Evan Osborne

IV. The income tax in American states

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IV. The income tax in American states

It is also possible to examine the effect of the introduction of the income tax in a cross-sectional/time-series environment. Such an analysis is possible because states introduced income taxes at different times, as noted in Table 1.

Accordingly, the relation of state-government spending both to the presence of income taxation and to several variables important in the literature on the growth of government is examined. The variables are for the years 1961, 1971, 1981, and 1991. There are assumed to be fixed effects throughout, so that ordinary least squares provides a BLUE estimator. The left-hand panel of Table 5 contains the results for the estimation of the following equation:
LOGTE = a + b INCOME + c POP + d TAX + e URBAN
LOGTE is the natural logarithm of total expenditure by the state government, net of revenue received from the federal government. INCOME is personal income, which has universally been found to be correlated with higher government spending as a share of gross national products in cross-national studies (e.g., Erlich and Lui, 1999; Peltzman, 1980), and URBAN is the percentage of the state’s population that lives in urban areas, as defined by the U.S. Bureau of the Census. This variable has at least once been found to be a significant explanatory variable for national-government spending (Kau and Rubin, 1981). These variables all come from the Statistical Abstract of the U.S. (various years). Finally, TAX is a dummy variable that takes a value of one if the state has any income tax, corporate or individual, in effect at the time of the observation.4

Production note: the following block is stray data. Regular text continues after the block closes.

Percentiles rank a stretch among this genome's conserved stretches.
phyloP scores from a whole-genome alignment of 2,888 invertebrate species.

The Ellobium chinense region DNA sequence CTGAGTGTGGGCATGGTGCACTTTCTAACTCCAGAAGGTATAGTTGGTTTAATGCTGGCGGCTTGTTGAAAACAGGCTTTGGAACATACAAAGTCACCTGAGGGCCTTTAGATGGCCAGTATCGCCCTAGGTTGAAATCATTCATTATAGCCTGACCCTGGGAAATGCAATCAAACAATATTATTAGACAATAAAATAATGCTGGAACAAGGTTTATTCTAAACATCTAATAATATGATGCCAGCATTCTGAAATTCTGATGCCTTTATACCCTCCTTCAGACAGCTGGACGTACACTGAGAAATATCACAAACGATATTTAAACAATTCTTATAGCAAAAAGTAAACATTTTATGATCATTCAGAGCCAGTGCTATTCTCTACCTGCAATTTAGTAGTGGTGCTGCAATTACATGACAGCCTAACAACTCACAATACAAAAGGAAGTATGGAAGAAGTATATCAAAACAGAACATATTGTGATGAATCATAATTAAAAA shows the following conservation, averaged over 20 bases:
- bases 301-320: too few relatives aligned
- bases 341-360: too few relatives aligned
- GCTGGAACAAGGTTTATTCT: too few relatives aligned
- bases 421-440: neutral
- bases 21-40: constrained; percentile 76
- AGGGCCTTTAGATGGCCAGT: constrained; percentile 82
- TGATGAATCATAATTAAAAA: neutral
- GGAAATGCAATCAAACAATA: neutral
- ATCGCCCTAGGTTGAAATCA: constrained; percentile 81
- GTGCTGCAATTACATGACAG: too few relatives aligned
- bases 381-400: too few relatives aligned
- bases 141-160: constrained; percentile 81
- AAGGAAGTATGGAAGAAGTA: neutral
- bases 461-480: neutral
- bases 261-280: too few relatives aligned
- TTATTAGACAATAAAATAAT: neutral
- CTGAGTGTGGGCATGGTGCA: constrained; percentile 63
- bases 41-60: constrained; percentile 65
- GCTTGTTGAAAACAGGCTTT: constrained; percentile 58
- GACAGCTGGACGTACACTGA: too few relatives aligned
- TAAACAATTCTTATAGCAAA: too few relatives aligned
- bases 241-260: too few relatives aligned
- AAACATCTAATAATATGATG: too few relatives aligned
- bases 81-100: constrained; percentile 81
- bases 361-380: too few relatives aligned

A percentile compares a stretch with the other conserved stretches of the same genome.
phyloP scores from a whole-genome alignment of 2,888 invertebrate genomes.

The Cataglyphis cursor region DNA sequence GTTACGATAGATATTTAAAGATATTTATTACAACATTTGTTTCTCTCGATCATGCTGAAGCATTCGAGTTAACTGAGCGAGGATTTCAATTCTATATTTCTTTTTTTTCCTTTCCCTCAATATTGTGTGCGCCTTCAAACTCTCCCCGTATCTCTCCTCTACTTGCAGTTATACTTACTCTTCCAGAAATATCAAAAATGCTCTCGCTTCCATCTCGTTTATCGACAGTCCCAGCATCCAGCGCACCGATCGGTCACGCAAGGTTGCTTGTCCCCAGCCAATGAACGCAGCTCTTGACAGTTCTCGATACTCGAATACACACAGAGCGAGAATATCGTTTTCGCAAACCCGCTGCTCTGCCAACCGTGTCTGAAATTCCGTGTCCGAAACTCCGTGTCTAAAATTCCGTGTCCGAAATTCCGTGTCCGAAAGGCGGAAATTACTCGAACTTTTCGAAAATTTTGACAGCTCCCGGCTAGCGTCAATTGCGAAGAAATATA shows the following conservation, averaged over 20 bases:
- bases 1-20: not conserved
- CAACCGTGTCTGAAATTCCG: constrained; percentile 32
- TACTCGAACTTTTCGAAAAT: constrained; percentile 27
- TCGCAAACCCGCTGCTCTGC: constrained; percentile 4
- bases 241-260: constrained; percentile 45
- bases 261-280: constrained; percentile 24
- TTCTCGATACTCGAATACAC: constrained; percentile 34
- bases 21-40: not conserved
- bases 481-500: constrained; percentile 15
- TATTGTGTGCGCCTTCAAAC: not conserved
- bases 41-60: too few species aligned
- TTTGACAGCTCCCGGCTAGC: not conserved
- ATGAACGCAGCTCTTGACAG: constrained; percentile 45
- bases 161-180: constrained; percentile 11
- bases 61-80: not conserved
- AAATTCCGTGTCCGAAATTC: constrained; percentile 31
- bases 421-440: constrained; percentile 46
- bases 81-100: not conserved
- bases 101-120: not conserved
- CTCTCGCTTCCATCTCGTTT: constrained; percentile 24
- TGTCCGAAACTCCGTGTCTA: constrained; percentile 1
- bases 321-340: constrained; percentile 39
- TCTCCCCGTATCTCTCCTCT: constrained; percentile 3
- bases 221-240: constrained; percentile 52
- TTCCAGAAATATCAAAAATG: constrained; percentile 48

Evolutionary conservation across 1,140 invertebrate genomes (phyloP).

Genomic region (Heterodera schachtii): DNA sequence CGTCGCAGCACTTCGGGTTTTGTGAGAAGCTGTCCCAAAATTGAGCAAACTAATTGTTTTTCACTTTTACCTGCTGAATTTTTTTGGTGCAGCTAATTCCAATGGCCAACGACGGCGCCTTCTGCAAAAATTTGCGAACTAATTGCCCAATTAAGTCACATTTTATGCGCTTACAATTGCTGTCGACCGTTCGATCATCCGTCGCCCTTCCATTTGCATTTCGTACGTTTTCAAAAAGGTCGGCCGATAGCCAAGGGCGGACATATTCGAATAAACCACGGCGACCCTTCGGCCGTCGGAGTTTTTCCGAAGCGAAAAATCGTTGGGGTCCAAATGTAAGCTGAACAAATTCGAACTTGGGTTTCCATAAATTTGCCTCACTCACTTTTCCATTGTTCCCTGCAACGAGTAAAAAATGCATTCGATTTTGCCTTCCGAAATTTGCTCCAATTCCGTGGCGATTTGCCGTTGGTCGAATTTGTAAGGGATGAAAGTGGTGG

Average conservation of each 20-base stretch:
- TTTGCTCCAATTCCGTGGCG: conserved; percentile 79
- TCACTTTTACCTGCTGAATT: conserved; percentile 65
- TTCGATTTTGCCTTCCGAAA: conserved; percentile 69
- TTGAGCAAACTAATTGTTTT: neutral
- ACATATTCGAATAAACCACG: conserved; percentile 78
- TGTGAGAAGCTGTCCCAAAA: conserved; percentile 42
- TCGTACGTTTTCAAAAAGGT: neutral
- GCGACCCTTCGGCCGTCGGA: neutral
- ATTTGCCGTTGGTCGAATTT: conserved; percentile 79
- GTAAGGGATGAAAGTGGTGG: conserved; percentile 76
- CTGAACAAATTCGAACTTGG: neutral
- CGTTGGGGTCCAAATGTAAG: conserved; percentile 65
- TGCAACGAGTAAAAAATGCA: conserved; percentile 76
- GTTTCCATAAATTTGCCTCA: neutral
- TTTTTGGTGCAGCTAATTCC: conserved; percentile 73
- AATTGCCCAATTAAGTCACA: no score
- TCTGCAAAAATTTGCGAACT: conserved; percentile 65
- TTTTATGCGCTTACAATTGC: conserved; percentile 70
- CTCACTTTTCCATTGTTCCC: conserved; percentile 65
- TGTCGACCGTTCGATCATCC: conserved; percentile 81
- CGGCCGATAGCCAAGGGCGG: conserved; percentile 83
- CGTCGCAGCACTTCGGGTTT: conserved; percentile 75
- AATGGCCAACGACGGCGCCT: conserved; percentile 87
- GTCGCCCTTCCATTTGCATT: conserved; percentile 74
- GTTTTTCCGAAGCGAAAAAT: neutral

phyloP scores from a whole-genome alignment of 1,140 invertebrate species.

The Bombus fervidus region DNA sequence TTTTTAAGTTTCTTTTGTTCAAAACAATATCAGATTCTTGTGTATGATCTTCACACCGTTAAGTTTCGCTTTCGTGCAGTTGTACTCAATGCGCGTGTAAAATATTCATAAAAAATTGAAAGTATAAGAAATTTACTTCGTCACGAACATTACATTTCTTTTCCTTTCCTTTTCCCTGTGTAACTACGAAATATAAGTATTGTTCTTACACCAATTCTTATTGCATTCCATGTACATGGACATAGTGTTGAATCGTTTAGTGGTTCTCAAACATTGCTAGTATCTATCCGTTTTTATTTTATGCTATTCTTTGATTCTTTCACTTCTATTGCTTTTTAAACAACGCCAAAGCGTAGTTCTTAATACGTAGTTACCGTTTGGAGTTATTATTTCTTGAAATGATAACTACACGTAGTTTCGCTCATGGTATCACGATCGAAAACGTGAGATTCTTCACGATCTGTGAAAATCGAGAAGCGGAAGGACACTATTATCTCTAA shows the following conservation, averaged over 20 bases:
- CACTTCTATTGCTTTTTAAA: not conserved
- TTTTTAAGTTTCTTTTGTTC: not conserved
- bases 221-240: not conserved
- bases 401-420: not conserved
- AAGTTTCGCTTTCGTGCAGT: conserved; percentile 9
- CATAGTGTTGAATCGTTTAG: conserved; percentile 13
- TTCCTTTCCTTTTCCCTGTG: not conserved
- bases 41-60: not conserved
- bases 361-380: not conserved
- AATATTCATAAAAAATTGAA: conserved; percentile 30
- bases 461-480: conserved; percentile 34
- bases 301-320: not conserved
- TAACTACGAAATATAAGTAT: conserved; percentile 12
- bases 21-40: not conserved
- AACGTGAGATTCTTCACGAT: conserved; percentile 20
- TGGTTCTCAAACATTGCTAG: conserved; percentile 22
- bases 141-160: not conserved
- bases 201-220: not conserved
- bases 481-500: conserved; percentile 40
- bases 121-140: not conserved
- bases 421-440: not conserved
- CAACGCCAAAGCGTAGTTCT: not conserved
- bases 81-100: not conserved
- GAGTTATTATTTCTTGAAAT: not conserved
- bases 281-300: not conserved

Per capita income is positively related at a highly significant level to the amount of government spending, a result that is in agreement with the growth-of-government literature. Population is of course positive at a highly significant level, a result that would be in agreement with almost any theory of endogenous government. The urban population is also significant. However, the presence of income taxation also yields, with a high degree of confidence, faster growth in government spending independently of these factors.

The results for total revenue collected by state governments, depicted in the right-hand column of Table 5, are similar. The dependent variable is the natural logarithm of revenue collected by state governments. The results are all the same in terms of signs and statistical significance for coefficients, but the overall performance of the model, as measured by adjusted R2, is slightly better. Thus, the results clearly suggest that the presence of income taxation at the state level does promote a greater degree of government spending and revenue. The next section explores some reasons why this might be true.

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